When I went back to my original post about Sen. Murphy’s quote, I noticed something that I’d forgotten. Sen. Murphy wanted the gas tax increased, then indexing the gas tax with the CPI. Before another step is taken, the first thing that needs to happen is determine what Minnesota’s transportation needs are. I’m totally disinterested in what’s included in the lobbyists’ wish lists. I’m just interested Minnesota’s roads being in good repair and Minnesota’s bridges being safe.
This is great advice:
It’s time to think twice before buying into this transportation panic scenario. The Minnesota House has a thoughtful, calm plan to fund roads and bridges without raising a dime of new taxes. The plan deserves our careful consideration.
The DFL’s manufactured transportation crisis should be ignored. The DFL had the opportunity to fix Minnesota’s highways and bridges last spring when they controlled all of the levers of political power. They didn’t get it done. In fact, they adjourned several days before the constitutional deadline.
It’s time to focus solely on roads and bridges. Everything else is a nicety.
A ton of research highlighted Charting the Future’s deceptions. CtF isn’t Chancellor Rosenstone’s vision for MnSCU. It’s a collaboration of major corporations through the Minnesota Business Partnership, a powerful trade organization (MHTA), a Minnesota-based consulting firm (McKinsey & Co.) and a well-connected former Minnesota politician (Margaret Anderson-Kelliher). Mostly, it’s the work of McKinsey & Company under the title of the Itasca Project.
First, McKinsey & Company isn’t “New York-based” like Chancellor Rosenstone described them as. Here’s the truth:
Based on this map, McKinsey & Co. is a Minneapolis-based consulting firm. Further, MHTA is tied into CtF. Here’s a little information on MHTA:
The group identified a four-part strategy:
- Align academic offerings with workforce needs
- Foster an ecosystem of research and innovation
- Form new collaborations across higher education to optimize system-wide intellectual assets and efficiency
- Graduate more students with the foundational and technical skills needed to drive Minnesota’s prosperity
First, government bureaucracies don’t “form new collaborations” to “optimize system-wide intellectual assets and efficiency.” It’d be great if they did but bureaucracies don’t do those things unless they’re forced by the changing of state statutes.
That raises red flags. If CtF’s goal isn’t to make MnSCU more efficient, what is CtF’s goal? Is there an ulterior motive behind CtF? If there is an ulterior motive driving CtF, what is it? According to IFO’s letter to Dr. Rosenstone, the savings from CtF are imaginary:
In the past decade, MnSCU has spent money by the tens of millions on IT consultants that claimed they would create efficiencies that would result in efficiencies for students — student tuitions still continued to skyrocket. The only savings we have seen for students in recent years came from the legislative buy down of tuition rates.
When lobbyists, corporations and consultants put a plan together, nothing good will come of it.
According to this webpage, Margaret Anderson Kelliher is the president & CEO of the Minnesota High Tech Association, aka the MHTA. She’s also the vice-chair of the MnSCU Board of Trustees Executive Committee.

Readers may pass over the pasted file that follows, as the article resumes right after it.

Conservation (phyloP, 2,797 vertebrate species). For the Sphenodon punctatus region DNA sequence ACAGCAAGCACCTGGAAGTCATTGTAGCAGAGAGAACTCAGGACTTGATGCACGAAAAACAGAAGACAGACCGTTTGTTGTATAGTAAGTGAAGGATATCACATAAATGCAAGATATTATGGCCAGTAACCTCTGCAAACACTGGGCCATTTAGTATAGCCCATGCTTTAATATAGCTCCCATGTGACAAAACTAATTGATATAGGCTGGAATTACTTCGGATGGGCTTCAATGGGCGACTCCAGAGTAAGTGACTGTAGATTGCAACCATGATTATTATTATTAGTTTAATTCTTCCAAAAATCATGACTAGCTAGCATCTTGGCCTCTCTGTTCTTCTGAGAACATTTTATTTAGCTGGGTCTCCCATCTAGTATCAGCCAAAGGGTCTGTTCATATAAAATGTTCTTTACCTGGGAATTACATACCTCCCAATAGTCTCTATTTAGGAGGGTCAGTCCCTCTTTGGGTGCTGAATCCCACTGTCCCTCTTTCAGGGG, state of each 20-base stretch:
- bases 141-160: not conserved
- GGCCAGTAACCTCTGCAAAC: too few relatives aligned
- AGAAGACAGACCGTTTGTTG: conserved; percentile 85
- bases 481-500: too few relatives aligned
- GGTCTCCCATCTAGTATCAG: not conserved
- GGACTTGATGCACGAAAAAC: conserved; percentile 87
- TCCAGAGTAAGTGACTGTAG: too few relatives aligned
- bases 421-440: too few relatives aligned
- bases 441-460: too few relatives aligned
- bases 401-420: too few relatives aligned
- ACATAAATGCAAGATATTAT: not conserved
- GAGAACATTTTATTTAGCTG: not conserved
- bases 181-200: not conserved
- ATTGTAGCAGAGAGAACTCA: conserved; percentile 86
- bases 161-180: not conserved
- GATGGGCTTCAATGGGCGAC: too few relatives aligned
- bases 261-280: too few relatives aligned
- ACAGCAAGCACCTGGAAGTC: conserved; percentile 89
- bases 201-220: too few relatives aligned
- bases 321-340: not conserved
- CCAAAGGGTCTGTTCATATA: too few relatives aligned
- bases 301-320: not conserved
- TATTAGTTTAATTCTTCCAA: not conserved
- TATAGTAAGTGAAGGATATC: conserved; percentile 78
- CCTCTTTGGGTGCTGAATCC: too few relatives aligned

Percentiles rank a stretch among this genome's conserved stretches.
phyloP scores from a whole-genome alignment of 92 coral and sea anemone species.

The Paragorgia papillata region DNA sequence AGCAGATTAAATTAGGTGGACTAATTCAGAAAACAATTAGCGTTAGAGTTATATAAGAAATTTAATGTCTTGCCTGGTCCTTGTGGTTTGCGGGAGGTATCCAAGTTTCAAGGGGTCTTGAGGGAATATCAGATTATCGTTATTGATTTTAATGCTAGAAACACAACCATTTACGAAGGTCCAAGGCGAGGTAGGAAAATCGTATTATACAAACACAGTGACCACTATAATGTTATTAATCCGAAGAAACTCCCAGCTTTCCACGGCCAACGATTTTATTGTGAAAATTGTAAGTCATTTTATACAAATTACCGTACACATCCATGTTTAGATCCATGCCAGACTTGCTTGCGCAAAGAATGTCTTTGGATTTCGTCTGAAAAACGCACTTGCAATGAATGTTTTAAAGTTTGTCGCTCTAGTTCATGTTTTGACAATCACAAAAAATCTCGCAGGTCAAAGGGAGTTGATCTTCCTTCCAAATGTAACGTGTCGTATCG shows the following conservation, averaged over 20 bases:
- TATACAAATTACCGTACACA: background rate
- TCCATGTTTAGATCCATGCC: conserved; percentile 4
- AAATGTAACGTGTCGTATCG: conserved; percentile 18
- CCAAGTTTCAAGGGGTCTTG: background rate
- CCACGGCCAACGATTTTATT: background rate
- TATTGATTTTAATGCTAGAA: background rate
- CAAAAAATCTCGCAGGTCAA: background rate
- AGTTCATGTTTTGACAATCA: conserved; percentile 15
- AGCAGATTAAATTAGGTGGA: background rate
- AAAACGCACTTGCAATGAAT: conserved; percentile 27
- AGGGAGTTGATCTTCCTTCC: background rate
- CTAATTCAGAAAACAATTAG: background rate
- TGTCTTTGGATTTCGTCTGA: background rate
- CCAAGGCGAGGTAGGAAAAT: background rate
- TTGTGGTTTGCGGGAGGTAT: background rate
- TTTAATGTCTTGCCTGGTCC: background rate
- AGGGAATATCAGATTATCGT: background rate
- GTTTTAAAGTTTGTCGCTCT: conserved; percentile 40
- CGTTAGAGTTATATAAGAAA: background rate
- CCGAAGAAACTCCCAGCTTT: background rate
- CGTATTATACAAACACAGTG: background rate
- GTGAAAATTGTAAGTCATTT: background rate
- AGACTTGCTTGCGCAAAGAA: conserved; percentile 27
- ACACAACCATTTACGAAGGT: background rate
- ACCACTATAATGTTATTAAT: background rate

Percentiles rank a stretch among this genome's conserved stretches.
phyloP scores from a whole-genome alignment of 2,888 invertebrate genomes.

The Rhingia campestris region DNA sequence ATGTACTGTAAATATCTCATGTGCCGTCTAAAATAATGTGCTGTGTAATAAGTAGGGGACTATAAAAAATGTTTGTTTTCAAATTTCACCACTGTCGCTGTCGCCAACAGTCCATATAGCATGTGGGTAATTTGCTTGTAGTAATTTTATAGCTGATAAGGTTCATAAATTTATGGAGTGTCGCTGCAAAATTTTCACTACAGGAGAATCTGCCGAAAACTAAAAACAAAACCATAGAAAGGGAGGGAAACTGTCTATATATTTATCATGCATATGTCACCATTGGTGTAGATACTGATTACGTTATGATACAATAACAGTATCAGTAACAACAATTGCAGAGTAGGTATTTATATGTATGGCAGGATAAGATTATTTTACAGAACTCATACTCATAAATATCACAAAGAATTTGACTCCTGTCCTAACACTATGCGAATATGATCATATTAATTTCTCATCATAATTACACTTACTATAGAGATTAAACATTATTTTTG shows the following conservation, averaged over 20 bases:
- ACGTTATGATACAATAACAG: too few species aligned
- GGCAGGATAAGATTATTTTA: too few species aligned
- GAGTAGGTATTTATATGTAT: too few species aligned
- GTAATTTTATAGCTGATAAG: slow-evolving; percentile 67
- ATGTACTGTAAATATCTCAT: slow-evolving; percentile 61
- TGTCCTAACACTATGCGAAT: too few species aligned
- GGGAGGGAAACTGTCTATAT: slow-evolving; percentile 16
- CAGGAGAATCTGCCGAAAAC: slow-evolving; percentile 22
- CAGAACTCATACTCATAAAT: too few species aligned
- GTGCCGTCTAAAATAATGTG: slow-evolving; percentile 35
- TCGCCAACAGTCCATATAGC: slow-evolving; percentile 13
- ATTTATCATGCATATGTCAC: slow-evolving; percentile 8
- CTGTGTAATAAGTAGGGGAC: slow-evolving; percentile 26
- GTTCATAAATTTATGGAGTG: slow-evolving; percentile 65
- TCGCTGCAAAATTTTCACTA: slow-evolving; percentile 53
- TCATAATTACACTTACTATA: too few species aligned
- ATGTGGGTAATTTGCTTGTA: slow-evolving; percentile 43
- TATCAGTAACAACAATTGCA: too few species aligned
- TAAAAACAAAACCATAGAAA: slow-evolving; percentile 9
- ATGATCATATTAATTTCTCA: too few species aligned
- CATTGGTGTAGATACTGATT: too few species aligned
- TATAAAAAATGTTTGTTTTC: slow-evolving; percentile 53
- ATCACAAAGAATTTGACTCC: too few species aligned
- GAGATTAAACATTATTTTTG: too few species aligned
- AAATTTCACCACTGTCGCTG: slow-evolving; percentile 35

In other words, McKinsey wasn’t hired by MnSCU to implement CtF. They were hired by MnSCU to create, then implement, CtF. That’s definitely a significant deception.
I didn’t have high hopes for CtF prior to this research. I have less faith in it after doing the research.
Technorati: Steve Rosenstone, MnSCU, McKinsey and Company, Charting the Future, Minnesota High Tech Association, Margaret Anderson-Kelliher, Lobbyists, Minnesota Business Partnership, Inter Faculty Organization
It’s clear that Gov. Dayton’s Tax-the-Rich promise is history:
Minnesota drivers would pay more at the pump and at the Department of Motor Vehicles under a plan formally rolled out by Gov. Mark Dayton on Monday, but he says the money would provide vitally needed improvements to roads, bridges and mass transit in Minnesota.
In 2010, Gov. Dayton harshly criticized Independence Party gubernatorial candidate Tom Horner’s cigarette tax, saying that Minnesota needed a more progressive tax system. More importantly, where’s the proof that Minnesota’s transit system has a lengthy list of “vitally needed improvements”? I’ll stipulate that Minnesota’s transit lobbyists have a lengthy wish list of transit projects but I won’t stipulate that there’s a lengthy list of transit needs.
It’s indisputable that roads and bridges need fixing. It’s disputable that we need another DFL middle class tax increase to fix Minnesota’s roads and bridges. It’s indisputable fact that the DFL raised taxes and fees by $2.4 billion for the biennium that started on July 1, 2013. It’s indisputable that Gov. Dayton, the DFL and the transit lobbyist wing of the DFL want to raise taxes on the middle class by $1.7 billion for the biennium that starts on July 1, 2015.
That’s more than $4,000,000,000 in tax increases that the DFL wants to punish the middle class with in each biennium. The DFL’s thirst for increasing taxes is insatiable.
Think of it this way. Oil companies took advantage of the fracking boom, which led to a dramatic drop in gas prices. Gas is less than $2.00/gallon, compared with $3.50/gallon before the fracking boom. The free market giveth cheap oil prices. DFL politicians want to make gas more expensive.